Jury fails to reach agreement in Michael Lynn’s multimillion-euro theft case

Michael Lynn Solicitor

7 June 2022

The jury in the multimillion-euro theft trial of former solicitor Michael Lynn has been discharged after failing to reach a verdict.

Following more than 12 hours of deliberations in the wake of the 3½ month trial, the Dublin Circuit Criminal Court was told on Wednesday that the panel had been unable to come to a majority verdict.

Mr Lynn (53), of Millbrook Court, Red Cross, Co Wicklow, had pleaded not guilty to 21 counts of theft of some €27 million in Dublin between October 23rd, 2006 and April 20th, 2007, when he was working as a solicitor and property developer.

It was the prosecution case that Mr Lynn obtained multiple mortgages on the same properties in a situation where banks were unaware that other institutions were also providing finance. These properties included ‘Glenlion’ – Mr Lynn’s €5.5 million home in Howth – and multiple investment properties.

The financial institutions involved were Bank of Ireland, National Irish Bank (later known as Danske Bank), Irish Life and Permanent, Ulster Bank, ACC Bank, Bank of Scotland Ireland Ltd and Irish Nationwide Building Society.

Mr Lynn took the stand for nine days and told his trial that the banks were aware he had multiple loans on the same properties and that this was “custom and practice” among bankers in Celtic Tiger Ireland.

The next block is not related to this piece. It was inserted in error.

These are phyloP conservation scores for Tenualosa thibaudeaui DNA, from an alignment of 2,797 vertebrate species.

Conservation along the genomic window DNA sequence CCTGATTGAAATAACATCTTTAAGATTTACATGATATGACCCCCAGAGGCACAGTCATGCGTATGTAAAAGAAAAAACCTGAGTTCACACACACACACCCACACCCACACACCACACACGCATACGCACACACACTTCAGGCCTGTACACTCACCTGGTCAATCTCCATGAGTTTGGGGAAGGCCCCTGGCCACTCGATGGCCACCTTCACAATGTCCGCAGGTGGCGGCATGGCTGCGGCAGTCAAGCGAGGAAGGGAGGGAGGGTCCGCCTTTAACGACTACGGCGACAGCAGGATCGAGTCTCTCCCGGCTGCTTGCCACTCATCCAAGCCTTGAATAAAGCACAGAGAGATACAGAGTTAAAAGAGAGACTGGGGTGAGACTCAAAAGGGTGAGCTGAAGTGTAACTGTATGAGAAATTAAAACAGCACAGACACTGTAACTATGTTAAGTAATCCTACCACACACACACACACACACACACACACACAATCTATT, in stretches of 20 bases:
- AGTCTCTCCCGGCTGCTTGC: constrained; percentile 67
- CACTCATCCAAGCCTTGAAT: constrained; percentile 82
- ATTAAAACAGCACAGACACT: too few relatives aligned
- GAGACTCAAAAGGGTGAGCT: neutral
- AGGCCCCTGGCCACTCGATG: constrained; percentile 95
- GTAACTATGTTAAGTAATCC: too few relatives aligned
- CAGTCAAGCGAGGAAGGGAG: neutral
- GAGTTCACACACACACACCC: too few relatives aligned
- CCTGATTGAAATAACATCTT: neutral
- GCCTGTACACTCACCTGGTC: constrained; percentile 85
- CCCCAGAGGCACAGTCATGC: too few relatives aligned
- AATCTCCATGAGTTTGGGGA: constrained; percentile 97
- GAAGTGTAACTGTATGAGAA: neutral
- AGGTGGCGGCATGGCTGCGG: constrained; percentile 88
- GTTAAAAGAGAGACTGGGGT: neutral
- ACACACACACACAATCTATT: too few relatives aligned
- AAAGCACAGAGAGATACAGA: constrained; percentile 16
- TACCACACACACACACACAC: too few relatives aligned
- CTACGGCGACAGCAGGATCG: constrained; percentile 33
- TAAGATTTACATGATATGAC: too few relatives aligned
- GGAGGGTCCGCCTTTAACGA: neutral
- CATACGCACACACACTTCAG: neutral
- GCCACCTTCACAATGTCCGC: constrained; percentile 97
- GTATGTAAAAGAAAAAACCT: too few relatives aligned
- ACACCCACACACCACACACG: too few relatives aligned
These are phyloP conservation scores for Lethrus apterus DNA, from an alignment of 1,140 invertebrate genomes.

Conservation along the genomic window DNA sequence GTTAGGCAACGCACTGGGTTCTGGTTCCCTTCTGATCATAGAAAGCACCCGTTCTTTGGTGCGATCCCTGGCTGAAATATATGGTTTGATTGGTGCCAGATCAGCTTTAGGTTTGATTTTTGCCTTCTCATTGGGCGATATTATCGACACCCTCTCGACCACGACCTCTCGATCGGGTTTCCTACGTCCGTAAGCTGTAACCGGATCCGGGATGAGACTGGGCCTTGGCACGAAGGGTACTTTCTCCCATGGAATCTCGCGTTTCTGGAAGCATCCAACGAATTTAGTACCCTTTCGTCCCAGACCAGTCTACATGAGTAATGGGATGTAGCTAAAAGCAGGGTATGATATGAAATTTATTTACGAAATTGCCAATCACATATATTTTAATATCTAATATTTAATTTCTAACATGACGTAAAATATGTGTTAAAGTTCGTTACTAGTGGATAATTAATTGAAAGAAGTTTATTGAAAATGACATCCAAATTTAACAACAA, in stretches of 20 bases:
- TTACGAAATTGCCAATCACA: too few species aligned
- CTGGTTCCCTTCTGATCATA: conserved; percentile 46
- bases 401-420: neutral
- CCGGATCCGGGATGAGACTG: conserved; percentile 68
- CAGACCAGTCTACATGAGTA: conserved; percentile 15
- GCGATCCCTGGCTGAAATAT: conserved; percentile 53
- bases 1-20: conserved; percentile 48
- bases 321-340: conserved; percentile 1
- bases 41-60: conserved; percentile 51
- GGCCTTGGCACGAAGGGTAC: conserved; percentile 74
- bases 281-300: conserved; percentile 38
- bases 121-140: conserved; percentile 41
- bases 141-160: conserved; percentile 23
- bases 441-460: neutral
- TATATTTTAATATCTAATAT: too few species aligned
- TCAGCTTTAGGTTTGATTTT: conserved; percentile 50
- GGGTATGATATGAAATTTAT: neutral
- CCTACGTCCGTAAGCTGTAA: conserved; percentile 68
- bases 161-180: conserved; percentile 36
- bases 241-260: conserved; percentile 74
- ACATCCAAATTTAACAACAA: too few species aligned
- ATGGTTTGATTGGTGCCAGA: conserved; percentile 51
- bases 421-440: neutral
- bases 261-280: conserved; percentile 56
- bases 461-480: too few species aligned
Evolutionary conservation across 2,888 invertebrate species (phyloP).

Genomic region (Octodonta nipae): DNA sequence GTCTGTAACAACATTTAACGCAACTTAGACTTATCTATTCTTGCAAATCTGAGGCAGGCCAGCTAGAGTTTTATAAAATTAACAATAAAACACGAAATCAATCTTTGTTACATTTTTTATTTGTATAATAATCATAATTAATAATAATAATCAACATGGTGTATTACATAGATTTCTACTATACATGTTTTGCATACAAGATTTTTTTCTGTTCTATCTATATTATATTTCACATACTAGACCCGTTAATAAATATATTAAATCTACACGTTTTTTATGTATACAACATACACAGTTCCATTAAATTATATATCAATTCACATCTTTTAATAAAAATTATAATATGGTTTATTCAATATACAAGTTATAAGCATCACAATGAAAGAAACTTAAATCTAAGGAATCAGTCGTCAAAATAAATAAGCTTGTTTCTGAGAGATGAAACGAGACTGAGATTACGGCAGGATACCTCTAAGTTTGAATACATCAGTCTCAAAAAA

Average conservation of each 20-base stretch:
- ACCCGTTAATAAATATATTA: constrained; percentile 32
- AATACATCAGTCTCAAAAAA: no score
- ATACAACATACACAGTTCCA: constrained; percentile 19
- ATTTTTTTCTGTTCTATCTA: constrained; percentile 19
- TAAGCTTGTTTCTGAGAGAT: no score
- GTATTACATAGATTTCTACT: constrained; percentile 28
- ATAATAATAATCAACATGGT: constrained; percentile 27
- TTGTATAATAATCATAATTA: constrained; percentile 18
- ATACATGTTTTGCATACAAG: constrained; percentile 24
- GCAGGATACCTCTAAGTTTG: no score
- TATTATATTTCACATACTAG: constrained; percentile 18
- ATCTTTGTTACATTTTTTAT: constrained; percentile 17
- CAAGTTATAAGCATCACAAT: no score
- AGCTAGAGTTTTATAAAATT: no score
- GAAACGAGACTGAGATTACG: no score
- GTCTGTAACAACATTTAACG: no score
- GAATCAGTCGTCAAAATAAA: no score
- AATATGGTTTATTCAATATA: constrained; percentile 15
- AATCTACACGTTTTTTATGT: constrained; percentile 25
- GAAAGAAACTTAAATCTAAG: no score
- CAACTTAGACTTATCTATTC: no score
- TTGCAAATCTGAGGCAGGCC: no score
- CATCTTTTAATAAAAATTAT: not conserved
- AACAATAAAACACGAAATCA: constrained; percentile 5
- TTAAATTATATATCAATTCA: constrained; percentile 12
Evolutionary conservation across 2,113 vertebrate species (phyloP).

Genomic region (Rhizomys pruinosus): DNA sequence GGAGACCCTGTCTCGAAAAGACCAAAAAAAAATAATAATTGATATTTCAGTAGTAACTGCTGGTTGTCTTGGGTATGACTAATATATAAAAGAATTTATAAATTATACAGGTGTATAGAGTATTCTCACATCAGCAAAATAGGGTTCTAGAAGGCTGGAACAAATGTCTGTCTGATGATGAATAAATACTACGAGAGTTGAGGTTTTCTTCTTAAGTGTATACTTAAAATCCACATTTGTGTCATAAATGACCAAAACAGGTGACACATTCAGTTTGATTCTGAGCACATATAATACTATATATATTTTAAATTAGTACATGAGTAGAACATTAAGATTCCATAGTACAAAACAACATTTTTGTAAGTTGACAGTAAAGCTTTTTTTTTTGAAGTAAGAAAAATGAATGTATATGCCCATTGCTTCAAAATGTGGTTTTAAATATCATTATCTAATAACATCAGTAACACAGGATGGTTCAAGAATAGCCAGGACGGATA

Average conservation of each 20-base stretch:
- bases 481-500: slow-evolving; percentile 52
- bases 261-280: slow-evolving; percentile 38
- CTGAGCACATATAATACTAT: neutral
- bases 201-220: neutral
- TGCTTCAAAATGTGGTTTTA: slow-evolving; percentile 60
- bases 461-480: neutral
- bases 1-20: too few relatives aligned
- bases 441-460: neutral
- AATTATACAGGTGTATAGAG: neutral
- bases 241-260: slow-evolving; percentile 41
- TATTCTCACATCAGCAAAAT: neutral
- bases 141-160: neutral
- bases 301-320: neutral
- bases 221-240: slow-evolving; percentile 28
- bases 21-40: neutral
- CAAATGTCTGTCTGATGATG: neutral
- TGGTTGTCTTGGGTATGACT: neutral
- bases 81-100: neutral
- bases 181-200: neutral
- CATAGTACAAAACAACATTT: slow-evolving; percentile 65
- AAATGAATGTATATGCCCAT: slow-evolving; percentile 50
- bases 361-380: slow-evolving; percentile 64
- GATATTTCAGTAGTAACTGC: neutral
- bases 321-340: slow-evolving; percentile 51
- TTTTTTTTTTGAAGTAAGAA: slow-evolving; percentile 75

He said he had “secret deals” with a number of bankers, who gave him permission to use the loan money for his property developments abroad. He told the court that he and former Irish Nationwide chief executive Michael Fingleton were involved in a secret profit share agreement in relation to a property development in Portugal.

Counsel for Mr Lynn told the jury that if more bankers had acted prudently back in 2007 “maybe more of them would be in business today”.

However, the prosecution argued that Mr Lynn had tried to divert blame for what had happened on to the courts, senior bankers including the late Sean FitzPatrick, the Brazilian and Irish authorities and “the world and his wife” but not himself.

The jury told Judge Martin Nolan they would not be able to reach a verdict if given more time and he said he had no other option but to discharge the members, who he thanked for their service. Mr Lynn made no reaction when the jury said it was unable to reach a verdict.

Prosecution counsel asked for a mention date in the next court term in order to get directions from the Director of Public Prosecutions. Judge Nolan adjourned the matter until June 20th and remanded Mr Lynn on continuing bail until then.

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